Take, for instance the matter of worship. Worship is a train wreck already having happened in the PCA. Recently my wife and I attended a worship service in a church that is independent but whose ministers are under the jurisdiction of the PCA, and afterwards I commented to her, quite sincerely, “It was nice to attend church and not be driven crazy.” The PCA, for the sake of peace, early on made the decision not to have a binding Directory of Worship. It was a decision made, in my view at least, to avoid confronting the invitation system which was promoted by one of the “founding” para-church organizations of the denomination. But, what has been the result? A virtual
Babel of expressions and
experiences of worship! One finds oneself in the position of an inability
simply to attend a church of one’s own denomination when visiting in another
place, and one finds one’s self unable to participate in some of the worship of
one’s own denomination even at the level of the General Assembly. What if those
ministers and elders who now devote so much time and energy, and who go to such
lengths to raise money for para-church organizations were to devote all this to
Then consider the “agencies” of the church. They are modeled after the example of the para-church and little reflect the polity of the church. It is one of the ironic consequences of the “unique polity of the PCA” that we have emasculated the church courts at the Presbytery and General Assembly levels while in effect making virtual popes of the “coordinators” of the General Assembly’s committees and agencies. It is a schizophrenic choice. On the one hand, Sessions must not be under the oversight of Presbyteries and Presbyteries must not be under the “review and control” of the General Assembly, while, for the sake of efficiency, the committees and agencies must have a virtual free hand, so that the coordinators, presidents, and others may act as CEO’s, hiring and firing as they please, reporting to their “Boards” or “Committees” for ratification but asking the Church itself for little more than commendations of staff, approval of budgets, and calling of days of prayer. All of this is for the sake of efficiency and effectiveness since it is obvious that real Presbyterian government cannot do the job. Of course, all this goes on while ministers and their energy and hours, and money, begged and raised, go to the para-church when the great need is for the reformation of the church itself.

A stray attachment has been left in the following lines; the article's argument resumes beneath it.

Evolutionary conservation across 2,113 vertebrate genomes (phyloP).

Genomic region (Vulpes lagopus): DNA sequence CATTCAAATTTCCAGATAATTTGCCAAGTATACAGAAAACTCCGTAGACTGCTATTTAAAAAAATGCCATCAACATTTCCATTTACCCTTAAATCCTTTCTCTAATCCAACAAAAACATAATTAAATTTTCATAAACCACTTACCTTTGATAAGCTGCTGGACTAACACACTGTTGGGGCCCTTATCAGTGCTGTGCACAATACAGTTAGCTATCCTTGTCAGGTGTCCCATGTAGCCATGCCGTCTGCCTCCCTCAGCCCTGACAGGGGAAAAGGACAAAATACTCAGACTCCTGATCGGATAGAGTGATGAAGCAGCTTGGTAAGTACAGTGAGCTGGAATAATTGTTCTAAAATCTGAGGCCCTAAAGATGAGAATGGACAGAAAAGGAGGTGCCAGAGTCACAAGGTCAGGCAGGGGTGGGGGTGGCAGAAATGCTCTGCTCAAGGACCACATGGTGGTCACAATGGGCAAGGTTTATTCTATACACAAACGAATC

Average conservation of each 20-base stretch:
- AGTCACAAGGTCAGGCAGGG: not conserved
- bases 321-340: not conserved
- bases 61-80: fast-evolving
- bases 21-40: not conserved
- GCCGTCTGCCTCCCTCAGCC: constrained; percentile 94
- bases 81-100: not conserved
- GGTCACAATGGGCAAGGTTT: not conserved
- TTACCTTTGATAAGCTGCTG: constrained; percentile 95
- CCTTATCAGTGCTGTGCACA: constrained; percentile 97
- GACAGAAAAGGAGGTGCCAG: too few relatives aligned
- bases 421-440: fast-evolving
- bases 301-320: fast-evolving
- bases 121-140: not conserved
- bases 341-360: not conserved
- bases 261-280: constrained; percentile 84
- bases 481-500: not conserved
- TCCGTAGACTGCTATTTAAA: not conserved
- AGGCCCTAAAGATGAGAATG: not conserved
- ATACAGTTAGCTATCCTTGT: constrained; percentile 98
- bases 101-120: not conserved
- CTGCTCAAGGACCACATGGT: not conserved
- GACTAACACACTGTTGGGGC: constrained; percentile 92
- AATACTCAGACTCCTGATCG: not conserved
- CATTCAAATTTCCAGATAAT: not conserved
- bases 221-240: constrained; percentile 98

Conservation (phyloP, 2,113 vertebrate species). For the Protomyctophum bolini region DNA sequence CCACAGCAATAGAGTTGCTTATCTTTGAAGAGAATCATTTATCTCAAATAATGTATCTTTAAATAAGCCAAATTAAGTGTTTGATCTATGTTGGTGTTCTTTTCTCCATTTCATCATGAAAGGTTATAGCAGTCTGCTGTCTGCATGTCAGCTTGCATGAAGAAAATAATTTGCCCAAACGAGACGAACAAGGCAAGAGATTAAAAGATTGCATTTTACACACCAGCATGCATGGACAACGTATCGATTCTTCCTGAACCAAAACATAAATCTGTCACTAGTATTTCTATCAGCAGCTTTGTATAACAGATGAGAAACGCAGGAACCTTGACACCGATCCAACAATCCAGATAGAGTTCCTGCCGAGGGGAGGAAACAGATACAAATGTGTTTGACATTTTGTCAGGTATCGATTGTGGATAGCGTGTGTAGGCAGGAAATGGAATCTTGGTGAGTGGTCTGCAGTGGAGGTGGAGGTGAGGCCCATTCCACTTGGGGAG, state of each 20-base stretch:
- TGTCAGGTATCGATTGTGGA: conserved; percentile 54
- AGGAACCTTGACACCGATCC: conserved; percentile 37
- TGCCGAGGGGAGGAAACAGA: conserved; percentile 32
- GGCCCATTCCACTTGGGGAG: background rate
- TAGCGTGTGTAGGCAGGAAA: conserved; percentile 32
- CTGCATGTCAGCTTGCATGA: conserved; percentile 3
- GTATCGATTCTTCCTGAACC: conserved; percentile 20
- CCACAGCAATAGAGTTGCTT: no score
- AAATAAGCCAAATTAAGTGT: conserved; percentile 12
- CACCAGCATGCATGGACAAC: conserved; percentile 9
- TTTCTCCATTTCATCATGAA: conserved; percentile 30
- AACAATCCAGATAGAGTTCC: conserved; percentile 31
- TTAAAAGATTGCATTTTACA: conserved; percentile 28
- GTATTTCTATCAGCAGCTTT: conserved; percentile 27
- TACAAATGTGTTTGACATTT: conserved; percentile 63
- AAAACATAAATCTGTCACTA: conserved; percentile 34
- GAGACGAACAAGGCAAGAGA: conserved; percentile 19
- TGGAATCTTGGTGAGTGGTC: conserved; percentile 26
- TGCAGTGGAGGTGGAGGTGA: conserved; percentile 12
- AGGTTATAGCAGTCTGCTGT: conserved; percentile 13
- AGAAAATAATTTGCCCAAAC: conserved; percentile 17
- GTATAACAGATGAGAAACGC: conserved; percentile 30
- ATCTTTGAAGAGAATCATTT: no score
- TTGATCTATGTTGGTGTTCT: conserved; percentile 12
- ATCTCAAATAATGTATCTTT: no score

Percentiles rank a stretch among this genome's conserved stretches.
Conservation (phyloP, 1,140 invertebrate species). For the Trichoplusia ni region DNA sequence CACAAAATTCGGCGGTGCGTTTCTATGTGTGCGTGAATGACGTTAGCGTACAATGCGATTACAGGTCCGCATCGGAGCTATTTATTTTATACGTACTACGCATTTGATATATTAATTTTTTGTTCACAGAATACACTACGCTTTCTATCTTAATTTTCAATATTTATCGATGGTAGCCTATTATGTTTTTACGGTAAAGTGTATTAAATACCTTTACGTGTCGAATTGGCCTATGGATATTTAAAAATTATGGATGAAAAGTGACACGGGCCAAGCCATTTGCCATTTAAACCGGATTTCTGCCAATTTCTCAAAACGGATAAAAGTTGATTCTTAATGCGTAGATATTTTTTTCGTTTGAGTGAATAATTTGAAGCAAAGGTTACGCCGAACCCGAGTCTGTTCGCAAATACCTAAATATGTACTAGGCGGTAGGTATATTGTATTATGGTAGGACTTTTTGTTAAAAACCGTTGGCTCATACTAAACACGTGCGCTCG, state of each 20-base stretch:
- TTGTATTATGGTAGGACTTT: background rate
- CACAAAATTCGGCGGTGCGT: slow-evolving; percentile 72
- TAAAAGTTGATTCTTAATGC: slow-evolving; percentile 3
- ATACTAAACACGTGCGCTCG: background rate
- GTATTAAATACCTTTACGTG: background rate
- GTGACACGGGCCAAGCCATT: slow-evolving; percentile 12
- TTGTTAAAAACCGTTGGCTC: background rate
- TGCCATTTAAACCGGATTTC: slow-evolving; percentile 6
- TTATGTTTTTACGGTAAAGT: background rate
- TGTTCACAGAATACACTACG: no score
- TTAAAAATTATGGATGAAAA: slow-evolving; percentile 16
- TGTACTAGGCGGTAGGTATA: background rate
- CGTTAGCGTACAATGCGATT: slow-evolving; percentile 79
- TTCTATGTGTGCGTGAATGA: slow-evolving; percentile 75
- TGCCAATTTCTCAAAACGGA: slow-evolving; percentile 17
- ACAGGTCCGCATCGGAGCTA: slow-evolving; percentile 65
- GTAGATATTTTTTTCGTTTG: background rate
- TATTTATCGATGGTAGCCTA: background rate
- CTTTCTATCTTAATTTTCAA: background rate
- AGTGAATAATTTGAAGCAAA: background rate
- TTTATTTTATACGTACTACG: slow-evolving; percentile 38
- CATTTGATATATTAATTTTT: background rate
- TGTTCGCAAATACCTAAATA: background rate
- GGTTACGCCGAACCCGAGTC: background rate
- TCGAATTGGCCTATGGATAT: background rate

Consider the overall condition the visible church expressed in my denomination. There is anarchy as one Presbytery requires all who do not affirm the Henry Morris cosmology to take an exception to the teaching of the Confession while others happily welcome those who will not “put God in a box” by denying the possibility that God reveals himself through prophecy and tongues in addition to the Scripture, while one will not receive those who approve of dance and drama, while others may reject as too narrow those who believe that such things do not fit the regulative principle. Wherever one looks, one may see anarchy.
All this while some of our most gifted ministers, some of the best of their gifts, hours, and energy, and a great amount of financial resources of the kingdom are devoted to the organizations to which Christ has not committed the ministry, oracles, and ordinances, and which he has not called to gather and perfect the saints.
Perhaps the day will come when there will be room for quasi-ecclesiastical bodies to promote cooperation and even union among those who hold to Reformed theology and Presbyterian polity. Until then it seems to this writer that the persons, gifts, time, energy, and dollars would be better devoted the organization for which Christ shed the blood of God.